I don't dislike television. As a matter of fact I like certain kinds of television enough that I founded a group here on Gather about it. At the same time, after watching a little daytime television over spring break I'm pretty disgusted. The daytime shows seem to have gotten worse than they were even three or four years ago. What is going on here? You would think that with 500 channels of competition on most cable channels the quality of the product would go up. I have some ideas on why the average quality is so low, especially during the day, and some predictions on where things are going.
The key to understanding why daytime TV is so bad is to understand that networks are out to maximize profit, and the way to do that is not always to draw a large audience. A high-quality show with good writers, good actors, and high production values can be more expensive than the additional audience it draws is worth to advertisers. Certain types of shows can remain profitable even with a very small audience because they are cheap to produce.
There is a kind of hierarchy of costs. Dramas, cop shows, and to some extent science fiction are expensive to do well. They'll usually run initially at times where there is a potential for large audiences. Once they've run a couple of times they can go to afternoon and morning markets in sydication. Sitcoms are cheaper. You just need a set, writers, and actors--no expensive chase scenes or CG needed. Talk shows are even cheaper. You can cut out some of the writers. Game shows are even cheaper. You just need a set and maybe two actors. Prizes are usually donated as a form of advertising. Reality shows can be even cheaper than game shows. You don't always even need a host or a set. A network can make a decent profit even if they have a minimal market because their costs are so low.
So, what does all of that mean for the future of television? For one thing, an individual television channel will rarely if ever be able to pull in the number of viewers that the big three networks did back in their glory years. as a matter of fact the number of likely viewers for any given channel will probably continue to decline. Every channel has to compete with around 500 others. Also, they are competing with more and more non-television competitors. DVDs compete with television for viewers. So do video games. So does the Internet in generally, and especially sites like MySpace and YouTube. Even Gather competes with television, both for viewer eyeballs and for the advertisers to sell access to those eyeballs to.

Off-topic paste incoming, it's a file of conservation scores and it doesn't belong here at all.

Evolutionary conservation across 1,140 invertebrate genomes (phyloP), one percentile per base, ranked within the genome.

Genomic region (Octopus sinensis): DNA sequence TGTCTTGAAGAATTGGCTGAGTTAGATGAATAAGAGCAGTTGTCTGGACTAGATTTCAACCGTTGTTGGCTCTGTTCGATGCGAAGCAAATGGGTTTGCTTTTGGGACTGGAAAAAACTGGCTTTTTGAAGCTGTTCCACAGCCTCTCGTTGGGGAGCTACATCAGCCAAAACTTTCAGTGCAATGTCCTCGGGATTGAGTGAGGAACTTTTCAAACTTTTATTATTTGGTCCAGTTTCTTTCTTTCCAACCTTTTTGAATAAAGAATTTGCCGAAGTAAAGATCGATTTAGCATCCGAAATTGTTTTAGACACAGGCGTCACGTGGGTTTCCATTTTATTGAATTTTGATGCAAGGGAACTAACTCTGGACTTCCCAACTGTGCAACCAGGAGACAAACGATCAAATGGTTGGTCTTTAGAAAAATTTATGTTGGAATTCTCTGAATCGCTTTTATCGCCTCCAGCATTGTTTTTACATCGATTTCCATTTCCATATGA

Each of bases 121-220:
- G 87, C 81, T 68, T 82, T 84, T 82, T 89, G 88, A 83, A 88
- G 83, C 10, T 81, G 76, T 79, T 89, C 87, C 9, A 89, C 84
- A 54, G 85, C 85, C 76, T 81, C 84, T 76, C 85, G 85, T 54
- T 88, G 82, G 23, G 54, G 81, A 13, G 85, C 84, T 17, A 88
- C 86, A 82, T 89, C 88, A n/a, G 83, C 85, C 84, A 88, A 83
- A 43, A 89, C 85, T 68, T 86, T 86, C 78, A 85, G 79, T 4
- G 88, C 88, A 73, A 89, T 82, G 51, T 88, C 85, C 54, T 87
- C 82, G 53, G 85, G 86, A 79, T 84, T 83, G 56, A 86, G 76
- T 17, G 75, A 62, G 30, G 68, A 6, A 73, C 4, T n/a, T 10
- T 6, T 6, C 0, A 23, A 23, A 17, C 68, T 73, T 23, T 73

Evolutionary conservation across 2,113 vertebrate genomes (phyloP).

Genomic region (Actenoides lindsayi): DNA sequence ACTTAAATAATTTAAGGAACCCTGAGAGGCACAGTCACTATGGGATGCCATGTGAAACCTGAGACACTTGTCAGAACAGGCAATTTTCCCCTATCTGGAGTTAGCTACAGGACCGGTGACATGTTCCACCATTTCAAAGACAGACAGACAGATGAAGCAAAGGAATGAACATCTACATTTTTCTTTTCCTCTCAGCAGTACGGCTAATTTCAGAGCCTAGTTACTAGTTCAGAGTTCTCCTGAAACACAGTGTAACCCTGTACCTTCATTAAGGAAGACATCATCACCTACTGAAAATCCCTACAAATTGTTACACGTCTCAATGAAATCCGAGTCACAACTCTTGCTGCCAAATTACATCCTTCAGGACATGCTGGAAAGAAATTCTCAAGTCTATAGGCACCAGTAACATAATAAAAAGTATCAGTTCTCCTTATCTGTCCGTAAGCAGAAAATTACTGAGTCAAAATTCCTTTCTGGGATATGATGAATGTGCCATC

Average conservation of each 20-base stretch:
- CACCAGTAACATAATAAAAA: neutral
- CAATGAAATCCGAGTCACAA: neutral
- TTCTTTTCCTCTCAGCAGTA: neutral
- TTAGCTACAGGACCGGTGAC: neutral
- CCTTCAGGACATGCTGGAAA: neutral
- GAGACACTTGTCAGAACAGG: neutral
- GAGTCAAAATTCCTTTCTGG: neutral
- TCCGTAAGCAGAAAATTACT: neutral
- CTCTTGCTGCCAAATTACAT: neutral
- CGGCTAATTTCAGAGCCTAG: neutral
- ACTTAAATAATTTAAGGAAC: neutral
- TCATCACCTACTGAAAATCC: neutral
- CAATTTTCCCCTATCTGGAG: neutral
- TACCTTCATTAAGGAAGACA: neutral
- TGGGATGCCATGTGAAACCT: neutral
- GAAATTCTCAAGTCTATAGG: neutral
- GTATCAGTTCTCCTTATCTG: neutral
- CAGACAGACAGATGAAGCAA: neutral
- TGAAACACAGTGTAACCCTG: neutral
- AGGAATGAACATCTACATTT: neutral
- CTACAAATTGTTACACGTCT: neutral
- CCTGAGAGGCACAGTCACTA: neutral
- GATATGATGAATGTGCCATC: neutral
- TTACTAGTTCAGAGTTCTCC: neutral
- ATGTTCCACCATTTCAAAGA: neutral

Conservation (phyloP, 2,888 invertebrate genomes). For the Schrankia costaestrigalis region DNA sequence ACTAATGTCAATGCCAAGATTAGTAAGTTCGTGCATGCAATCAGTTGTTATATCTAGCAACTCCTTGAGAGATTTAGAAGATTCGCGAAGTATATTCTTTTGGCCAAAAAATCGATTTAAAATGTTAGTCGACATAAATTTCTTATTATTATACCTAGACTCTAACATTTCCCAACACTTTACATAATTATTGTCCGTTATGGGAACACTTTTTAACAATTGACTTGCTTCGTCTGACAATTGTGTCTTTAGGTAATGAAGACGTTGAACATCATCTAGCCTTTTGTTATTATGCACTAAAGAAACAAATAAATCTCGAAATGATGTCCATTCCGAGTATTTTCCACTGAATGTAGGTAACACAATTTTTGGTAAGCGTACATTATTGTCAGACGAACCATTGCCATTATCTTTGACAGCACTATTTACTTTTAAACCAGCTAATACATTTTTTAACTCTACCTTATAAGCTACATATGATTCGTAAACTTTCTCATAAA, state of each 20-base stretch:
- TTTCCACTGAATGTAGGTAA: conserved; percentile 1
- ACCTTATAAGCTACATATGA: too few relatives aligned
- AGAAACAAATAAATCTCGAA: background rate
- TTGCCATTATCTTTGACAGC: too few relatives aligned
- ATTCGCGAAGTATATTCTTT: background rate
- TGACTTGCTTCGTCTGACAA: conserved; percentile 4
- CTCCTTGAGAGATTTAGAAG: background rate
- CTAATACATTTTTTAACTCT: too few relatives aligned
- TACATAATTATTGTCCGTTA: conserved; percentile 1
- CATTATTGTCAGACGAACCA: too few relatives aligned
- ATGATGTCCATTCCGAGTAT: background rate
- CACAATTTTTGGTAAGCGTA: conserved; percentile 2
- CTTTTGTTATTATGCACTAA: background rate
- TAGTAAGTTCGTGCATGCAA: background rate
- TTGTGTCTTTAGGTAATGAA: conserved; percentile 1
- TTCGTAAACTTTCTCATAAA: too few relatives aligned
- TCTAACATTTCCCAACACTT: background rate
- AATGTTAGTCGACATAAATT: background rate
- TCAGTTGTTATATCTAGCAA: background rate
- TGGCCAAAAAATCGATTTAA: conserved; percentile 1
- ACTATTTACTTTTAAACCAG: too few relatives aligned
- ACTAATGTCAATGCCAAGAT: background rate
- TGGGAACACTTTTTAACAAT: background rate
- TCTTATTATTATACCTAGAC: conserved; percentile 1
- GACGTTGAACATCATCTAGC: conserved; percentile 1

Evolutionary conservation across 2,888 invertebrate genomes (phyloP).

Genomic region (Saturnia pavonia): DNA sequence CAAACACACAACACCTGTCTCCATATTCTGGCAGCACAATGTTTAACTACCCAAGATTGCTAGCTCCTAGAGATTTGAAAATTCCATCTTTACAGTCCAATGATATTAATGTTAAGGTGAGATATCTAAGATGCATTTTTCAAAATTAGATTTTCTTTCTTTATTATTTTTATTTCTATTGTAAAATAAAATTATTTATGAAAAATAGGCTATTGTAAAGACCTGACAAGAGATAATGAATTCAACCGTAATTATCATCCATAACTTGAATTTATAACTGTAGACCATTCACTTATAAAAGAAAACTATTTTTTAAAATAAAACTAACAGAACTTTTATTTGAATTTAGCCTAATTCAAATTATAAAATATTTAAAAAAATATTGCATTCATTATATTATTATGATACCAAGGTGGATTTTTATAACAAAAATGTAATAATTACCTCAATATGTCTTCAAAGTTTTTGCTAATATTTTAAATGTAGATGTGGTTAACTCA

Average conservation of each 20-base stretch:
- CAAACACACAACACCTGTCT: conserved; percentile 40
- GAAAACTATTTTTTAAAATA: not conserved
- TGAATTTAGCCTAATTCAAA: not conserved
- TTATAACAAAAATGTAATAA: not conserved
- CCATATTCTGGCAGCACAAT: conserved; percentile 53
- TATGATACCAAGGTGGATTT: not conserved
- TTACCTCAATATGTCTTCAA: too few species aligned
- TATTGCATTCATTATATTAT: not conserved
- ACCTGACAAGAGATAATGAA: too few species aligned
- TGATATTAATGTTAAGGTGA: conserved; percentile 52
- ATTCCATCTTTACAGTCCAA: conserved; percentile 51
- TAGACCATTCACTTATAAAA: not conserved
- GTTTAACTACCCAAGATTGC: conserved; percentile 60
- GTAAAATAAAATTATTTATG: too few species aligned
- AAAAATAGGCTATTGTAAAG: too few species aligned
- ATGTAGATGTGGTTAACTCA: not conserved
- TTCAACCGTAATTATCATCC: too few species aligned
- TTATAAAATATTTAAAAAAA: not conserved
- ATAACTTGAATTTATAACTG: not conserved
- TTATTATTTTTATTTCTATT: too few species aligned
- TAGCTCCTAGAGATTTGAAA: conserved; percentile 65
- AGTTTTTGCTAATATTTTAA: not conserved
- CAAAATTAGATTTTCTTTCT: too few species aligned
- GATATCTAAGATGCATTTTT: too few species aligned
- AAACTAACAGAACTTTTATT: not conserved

That competion will continue to get better. As Intenet bandwidth improves it will open up more options for massively multiplayer games. How many teenage World of Warcraft players never even turn on a television anymore? Probably a lot. Those numbers will grow as the gameplay gets more and more realistic and the on-line worlds become richer.
Audiences for traditional television will continue to shrink. As they shrink those audineces will also become less affluent and less educated. Given the competition for a shrinking audience and one less desirable to advertisers, I could see prime time television gradually looking more like daytime television. That's already happening to some extent, with more and more reality shows, one of the cheapest forms of television, showing up in prime time. .
What new kinds of shows will become popular? Ones with low production costs. As decent CG gets less expensive you'll see more science fiction and less cop shows. Science fiction will be cheaper to produce. You'll see more user created content. I'm surprised that we aren't already seeing a "Best of YouTube" show on one of the cable networks. The video equipment available to consumers, and especially teenage and college consumers will continue to get better. As that happens, the quality of user-created content will improve. Any idea that cuts costs and provides an acceptable audience size will get beaten into the ground. I'm surprised that we're not already seeing videos from Europe's computer demo scene on the networks. We'll undoubtedly start seeing more soap operas from India and probably content from China if they relax their control over their media a bit. Outsourcing television. That's got to be a new low, but it is already happening to a certain extent.
As other countries become more affluent more will develop film and television industries of their own. A lot of that content will show up on US cable networks. We're seeing quite a bit from Hongkong and Japan. I'm surprised we're not seeing much from South Korea yet, given its booming economy..
On the upside, we'll probably see content created specifically for DVDs rather than just ported over to it. I could see the creators of a cult favorite show simply creating a ten or twelve hour story arc and putting it straight out to DVD. They would probably want to break it down into 45 minute episodes to keep it in digestable chunks, but why do they have to show the episodes on television when the DVD market is so lucrative? It would also certainly be possible to create a regular Interent only television show, then possibly dump the episodes to DVD as the show becomes more popular.
So, the bottom line: expect traditional TV to head to lower and lower cost production. Expect more and more people to spend their leisure time elsewhere. Expect prime time TV to look more and more like daytime TV, or at least like afternoon TV. Expect the few things worth watching to be mainlyuser created..